By the time officers
wrapped up the investigation, they had seized about 240 pounds of khat and arrested eight
people. The defendants face up to seven years in prison if convicted of felony drug
James Palumbo, attorney
for one suspect, said his client was shocked to find himself the target of a drug bust.
The community, he added, doesn't need to see anyone go to jail to be scared straight.
law-abiding people," he said. "The cops have made their point."
One young Yemenite, who
identified himself only as Jamil, admitted buying khat at the Blue Province only an hour
before the police raid.
"When you're around
(khat), you've got to have it," Jamil said. "But it's bad for us. We need to
found at checkpoint
Copyright 1999 San Diego Union-Tribune,
August 10, 1999
By Gregory Alan Gross
Border Patrol agents used to seizing bales of
marijuana were momentarily stumped by the rolled-up banana leaves on the floor of the
But one veteran agent recognized what was inside
the banana fronds
khat, a shrublike plant from central and
southern Africa. The leaves of the plant act as a narcotic stimulant when chewed.
We don't see much of this stuff, said
Vince Bond, U.S. Customs spokesman in San Diego.
The Corolla's two occupantsone a
naturalized Canadian citizen living in Toronto, the other a legal resident U.S. alien from
Los Angeleswere stopped at the Border Patrols checkpoint on northbound
Interstate 15 Saturday afternoon when agents noticed the banana leaves, rolled up in
Luckily, we had a supervisor here who had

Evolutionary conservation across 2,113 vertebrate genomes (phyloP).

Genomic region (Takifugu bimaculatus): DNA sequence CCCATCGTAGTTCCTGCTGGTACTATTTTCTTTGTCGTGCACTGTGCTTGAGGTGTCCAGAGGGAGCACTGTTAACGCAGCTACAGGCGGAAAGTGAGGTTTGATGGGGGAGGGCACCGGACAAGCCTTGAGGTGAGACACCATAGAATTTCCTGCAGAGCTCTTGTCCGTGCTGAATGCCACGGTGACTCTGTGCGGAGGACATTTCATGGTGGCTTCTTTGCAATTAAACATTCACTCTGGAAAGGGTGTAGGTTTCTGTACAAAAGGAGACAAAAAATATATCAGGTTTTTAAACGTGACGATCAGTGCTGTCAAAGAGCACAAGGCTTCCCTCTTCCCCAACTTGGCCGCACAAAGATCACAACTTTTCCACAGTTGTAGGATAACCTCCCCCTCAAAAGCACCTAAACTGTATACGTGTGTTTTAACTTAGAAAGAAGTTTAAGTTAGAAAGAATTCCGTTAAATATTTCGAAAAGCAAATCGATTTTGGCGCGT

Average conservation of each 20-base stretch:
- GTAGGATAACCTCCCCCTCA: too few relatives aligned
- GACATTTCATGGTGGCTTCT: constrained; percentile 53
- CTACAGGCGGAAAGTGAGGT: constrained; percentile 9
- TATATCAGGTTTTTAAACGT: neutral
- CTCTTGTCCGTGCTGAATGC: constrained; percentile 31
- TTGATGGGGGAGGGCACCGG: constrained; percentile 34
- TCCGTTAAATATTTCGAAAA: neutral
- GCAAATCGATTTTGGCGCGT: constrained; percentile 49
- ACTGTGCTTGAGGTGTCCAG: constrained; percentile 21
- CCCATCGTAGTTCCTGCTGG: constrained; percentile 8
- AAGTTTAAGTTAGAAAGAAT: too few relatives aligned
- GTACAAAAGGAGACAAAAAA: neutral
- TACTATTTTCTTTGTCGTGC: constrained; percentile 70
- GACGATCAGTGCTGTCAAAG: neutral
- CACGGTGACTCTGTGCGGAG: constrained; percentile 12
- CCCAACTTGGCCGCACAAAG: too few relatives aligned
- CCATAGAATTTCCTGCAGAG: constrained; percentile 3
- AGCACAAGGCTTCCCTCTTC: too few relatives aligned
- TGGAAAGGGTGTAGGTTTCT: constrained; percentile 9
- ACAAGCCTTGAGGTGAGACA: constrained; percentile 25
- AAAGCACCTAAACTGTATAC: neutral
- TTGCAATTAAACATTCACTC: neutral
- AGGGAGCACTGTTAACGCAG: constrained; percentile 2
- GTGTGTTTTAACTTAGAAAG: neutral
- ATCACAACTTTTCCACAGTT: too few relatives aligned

seen it before, said Sherry Feltner, the Border Patrol agent in charge of the
Temecula checkpoint. If it had been me, I would've been saying, What the hell
The two men, both 40 years old and born in
Somalia,2 were questioned but eventually released, minus their leafy cargo,
which amounted to about one-third of a pound. Border Patrol officials indicated that the
amount of khat seized was too small to justify prosecution.
But while the two men may have been transporting
a minuscule amount of khat, others are more ambitious, and much more organized.
We seize a lot of it at [Los Angeles
International Airport], said customs spokesman Mike Flemming in Los Angeles. Customs
officials at LAX said yesterday that agents often intercept would-be khat smugglers with
loads of up to 100 pounds of the narcotic leaf.
Because it is extremely perishableit
usually loses its potency after three dayssuch amounts are much more than any
individual could be bringing in for personal use, said Kevin Rupp, assistant customs port
director at the airport.
There are people actually recruiting
couriers in England; they advertise for them in newspapers, Rupp said. They're
given an airline ticket, a little spending money and a couple of suitcases full of
. . .
The federal government considers khat a
controlled substance, in the same category as cocaine and heroin. Still, it turns up in
ethnic markets, restaurants and shops in New York, Boston, Detroit, Dallas and Washington,
Nationwide, customs agents have seen nearly
35,000 pounds of khat so far this fiscal year, which began last October and runs through
the end of September. In fiscal 1998, agents confiscated nearly 62,000 pounds. Between
fiscal 1997 and 1998, the number of khat seizures by customs nearly tripled to 1,410.
Editorial Notes by Richard Glen Boire, Esq.
1 Another article about the arrest quoted U. S.
Border Patrol spokesman Mario Villarreal as saying, What is so unusual is that some
of us never even heard of this before. It was the first known seizure of khat by
border agents in the region, said Villareal. (See, African stimulant seized at
Temecula checkpoint, The Press-Enterprise, Riverside, CA, Tuesday, August 10,
2 Evidently, both men told agents they were
Canadian citizens, but a computer check revealed the men were Somalian and legal residents
of the United States. With their suspicion piqued by the discrepancy, the Border Patrol
agents asked the men to consent to a search, whereupon they allegedly allowed the agents
to search the car.